For all intents and purposes, applications and IT infrastructure dominated the first two phases of cloud computing. Arguably, the first cloud applications were software-as-a-service (SaaS) apps that evolved into platforms. Then came infrastructure-as-a-service (IaaS) offerings, such as Amazon Web Services (AWS), that over the last 10 years transformed how IT organizations think about servers, storage and networking.
However, as cloud computing continues to evolve, the next phase will clearly be dominated by platform-as-a-service (PaaS) environments that have evolved to the point where they enable a truly hybrid approach to cloud computing.
“It’s going to be a hybrid world,” said Stacy Nethercoat, vice president of the TDCloud unit at the distributor Tech Data. “Not everything can move into the cloud.”
Similarly, Jason Bystrak, executive director for Ingram Micro Cloud in North America, noted that there is a major opportunity to wrap managed IT services around hybrid clouds. “Service and support is often overlooked,” Bystrak said. “Somebody has to wrap an SLA [service-level agreement] around that.”
The two major vendors doing the most to enable the rapid movement of application workloads between on-premise and public cloud computing environments are Microsoft and Oracle. Once Microsoft SQL Server 2016 comes out, the ability to integrate applications running on Windows Servers with the Microsoft Azure public cloud will be greatly enhanced. Oracle, meanwhile, is making it possible to move entire databases in and out of its cloud via the push of a single button.
Meanwhile, emerging open-source database platforms, such as Cassandra, come with the underlying technology needed to create a hybrid cloud computing environment baked into the platform.
Platforms such as Cassandra are taking advantage of 20 years of academic research in advanced distributed computing to simplify hybrid cloud computing, said Martin Van Ryswyk, executive vice president of engineering at DataStax, a provider of hosting and managed services based on Cassandra.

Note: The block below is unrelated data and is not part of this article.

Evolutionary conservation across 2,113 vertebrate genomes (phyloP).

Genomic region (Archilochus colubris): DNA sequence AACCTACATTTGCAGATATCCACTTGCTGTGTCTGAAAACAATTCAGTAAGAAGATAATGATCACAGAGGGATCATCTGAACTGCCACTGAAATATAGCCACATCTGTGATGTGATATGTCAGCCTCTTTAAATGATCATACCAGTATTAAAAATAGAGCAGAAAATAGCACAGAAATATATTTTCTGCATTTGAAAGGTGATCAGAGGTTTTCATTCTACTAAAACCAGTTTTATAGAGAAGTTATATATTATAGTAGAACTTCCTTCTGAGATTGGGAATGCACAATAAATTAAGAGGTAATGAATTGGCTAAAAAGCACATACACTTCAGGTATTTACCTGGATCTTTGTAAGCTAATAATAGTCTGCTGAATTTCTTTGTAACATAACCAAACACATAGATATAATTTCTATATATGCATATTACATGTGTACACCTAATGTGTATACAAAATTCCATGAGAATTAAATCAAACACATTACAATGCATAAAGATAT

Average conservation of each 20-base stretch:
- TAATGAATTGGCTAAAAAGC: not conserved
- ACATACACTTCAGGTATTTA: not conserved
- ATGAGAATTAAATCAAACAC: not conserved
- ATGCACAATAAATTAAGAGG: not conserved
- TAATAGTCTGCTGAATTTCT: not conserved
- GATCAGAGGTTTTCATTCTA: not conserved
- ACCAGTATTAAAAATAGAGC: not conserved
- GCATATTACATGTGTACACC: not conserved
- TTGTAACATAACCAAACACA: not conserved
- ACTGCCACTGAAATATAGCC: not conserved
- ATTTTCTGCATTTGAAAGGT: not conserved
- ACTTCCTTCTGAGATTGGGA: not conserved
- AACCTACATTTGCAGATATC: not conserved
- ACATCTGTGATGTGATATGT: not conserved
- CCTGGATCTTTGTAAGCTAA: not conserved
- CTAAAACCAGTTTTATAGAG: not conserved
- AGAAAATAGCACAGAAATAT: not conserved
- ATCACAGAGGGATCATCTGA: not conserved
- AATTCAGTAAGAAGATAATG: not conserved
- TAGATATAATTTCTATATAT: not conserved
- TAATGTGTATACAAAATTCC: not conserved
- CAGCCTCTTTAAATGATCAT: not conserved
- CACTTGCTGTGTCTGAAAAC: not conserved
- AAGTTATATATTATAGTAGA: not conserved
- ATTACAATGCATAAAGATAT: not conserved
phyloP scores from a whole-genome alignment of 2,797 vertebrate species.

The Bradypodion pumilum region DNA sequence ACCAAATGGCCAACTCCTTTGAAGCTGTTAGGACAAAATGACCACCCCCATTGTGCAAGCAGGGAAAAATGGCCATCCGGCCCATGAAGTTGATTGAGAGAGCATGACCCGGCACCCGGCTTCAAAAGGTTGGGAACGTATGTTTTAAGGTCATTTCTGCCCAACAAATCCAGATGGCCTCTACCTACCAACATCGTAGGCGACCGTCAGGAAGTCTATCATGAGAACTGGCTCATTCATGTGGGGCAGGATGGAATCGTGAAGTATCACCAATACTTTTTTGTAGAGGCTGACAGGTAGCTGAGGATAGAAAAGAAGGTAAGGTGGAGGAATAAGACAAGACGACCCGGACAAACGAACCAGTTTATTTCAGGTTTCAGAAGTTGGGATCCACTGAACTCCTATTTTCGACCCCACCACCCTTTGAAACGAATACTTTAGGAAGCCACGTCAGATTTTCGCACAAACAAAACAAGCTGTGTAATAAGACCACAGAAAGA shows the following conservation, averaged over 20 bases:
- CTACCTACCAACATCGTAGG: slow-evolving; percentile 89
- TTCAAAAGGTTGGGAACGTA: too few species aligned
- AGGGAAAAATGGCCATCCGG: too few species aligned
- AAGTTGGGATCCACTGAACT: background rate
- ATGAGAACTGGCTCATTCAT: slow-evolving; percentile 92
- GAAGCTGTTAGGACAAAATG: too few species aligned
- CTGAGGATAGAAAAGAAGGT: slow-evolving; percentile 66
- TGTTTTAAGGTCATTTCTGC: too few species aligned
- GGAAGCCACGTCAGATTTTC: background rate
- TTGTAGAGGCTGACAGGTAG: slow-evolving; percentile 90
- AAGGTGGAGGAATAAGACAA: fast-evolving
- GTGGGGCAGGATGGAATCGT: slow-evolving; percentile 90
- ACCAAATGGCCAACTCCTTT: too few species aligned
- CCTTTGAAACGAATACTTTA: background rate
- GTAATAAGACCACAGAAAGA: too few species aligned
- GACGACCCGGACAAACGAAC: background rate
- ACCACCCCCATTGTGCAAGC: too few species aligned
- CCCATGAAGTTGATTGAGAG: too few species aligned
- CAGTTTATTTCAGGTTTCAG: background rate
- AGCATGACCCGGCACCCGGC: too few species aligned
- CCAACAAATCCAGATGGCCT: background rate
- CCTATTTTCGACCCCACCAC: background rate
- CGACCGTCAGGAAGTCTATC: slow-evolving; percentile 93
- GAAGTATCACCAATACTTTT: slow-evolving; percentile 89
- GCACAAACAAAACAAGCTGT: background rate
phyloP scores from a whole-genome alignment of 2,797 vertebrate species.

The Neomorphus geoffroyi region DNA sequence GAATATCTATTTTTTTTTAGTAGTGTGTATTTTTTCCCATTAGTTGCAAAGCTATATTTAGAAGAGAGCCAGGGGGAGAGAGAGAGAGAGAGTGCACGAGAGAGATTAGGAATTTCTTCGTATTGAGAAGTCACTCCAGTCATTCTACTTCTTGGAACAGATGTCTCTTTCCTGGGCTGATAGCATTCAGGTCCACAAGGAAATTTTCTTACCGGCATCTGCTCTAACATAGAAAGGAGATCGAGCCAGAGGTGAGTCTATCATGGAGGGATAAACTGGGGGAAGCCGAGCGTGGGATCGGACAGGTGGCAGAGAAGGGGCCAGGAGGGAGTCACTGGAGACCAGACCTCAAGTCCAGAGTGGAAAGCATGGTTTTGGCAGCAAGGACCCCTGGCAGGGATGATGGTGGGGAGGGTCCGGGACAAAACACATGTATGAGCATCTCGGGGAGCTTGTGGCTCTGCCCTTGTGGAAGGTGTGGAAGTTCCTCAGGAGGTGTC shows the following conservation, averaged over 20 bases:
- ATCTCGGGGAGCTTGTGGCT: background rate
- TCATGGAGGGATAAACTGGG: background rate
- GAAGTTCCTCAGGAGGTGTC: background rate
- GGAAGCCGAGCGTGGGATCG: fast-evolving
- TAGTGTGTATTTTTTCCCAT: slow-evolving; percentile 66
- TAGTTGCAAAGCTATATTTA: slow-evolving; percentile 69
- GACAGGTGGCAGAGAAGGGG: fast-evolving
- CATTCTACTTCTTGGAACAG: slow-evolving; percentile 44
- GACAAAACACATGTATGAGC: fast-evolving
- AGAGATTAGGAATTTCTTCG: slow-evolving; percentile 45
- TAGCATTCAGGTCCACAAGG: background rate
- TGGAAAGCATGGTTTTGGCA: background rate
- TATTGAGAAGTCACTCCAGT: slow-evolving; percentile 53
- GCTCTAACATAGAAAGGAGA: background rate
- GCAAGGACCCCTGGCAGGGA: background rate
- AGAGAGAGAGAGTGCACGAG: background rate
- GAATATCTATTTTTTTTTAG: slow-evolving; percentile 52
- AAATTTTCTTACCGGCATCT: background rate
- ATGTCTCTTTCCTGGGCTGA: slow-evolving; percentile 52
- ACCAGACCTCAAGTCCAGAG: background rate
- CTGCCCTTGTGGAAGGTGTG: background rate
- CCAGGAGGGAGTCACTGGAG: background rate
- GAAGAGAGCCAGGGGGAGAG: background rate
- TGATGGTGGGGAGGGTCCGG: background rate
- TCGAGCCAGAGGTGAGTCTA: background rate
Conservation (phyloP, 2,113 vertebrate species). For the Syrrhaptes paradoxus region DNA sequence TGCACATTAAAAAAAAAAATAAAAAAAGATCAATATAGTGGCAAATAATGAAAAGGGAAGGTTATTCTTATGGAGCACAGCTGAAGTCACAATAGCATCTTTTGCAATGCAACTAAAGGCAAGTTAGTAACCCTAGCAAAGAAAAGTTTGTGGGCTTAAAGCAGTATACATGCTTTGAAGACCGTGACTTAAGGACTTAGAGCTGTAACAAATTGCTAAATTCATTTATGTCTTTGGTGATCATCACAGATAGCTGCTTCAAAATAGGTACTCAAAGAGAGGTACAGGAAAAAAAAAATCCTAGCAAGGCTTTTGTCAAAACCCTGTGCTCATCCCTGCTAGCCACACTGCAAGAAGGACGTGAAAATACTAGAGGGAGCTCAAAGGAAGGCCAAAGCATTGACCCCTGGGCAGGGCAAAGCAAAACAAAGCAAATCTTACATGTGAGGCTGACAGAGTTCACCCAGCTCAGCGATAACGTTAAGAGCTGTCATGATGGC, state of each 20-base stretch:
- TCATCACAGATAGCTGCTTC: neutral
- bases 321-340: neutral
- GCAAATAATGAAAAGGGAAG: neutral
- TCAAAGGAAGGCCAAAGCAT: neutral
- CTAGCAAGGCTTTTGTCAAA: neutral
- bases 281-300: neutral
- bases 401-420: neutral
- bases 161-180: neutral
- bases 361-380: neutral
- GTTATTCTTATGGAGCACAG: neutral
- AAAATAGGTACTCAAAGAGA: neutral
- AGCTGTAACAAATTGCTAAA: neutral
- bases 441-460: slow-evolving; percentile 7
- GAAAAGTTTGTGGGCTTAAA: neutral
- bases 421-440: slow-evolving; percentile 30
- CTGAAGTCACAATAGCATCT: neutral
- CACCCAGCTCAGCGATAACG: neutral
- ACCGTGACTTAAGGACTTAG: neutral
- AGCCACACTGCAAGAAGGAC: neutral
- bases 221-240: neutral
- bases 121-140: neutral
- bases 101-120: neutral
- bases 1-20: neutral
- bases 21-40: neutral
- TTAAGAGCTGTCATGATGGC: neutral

“Cassandra is built from the ground up for a multi-data center environment,” Van Ryswyk said. “All the rocket science needed to accomplish that is baked into Cassandra.”
As a result, as it becomes simpler to deploy and manage middleware software, Van Ryswyk said he fully expects in the year ahead that much of the pricing pressure that has affected the IaaS space to be just as vigorously applied to the PaaS layer of the cloud.
Weaving Applications Together
At the moment, however, cloud computing as it is known today consists of isolated workloads running on top of any number of external services, but it’s only a matter of time before organizations move to weave those applications together in an extended workflow.
However, demand for integrating applications across hybrid clouds has thus far been tepid, according to a recent survey from Scribe Software, a provider of an application integration PaaS environment that runs on-premise or in the cloud. Premise-to-cloud integration, cloud-to-cloud integration and cloud data replication are top priorities for only 16, 10 and 10 percent of the organizations, respectively.
Much of that lack of enthusiasm may have to do with the quality of the tools available. The Scribe Software survey finds that 59 percent of respondents are not satisfied with their ability to sync data between cloud and on-premise systems and 61 percent remain unsatisfied syncing cloud-to-cloud applications and data.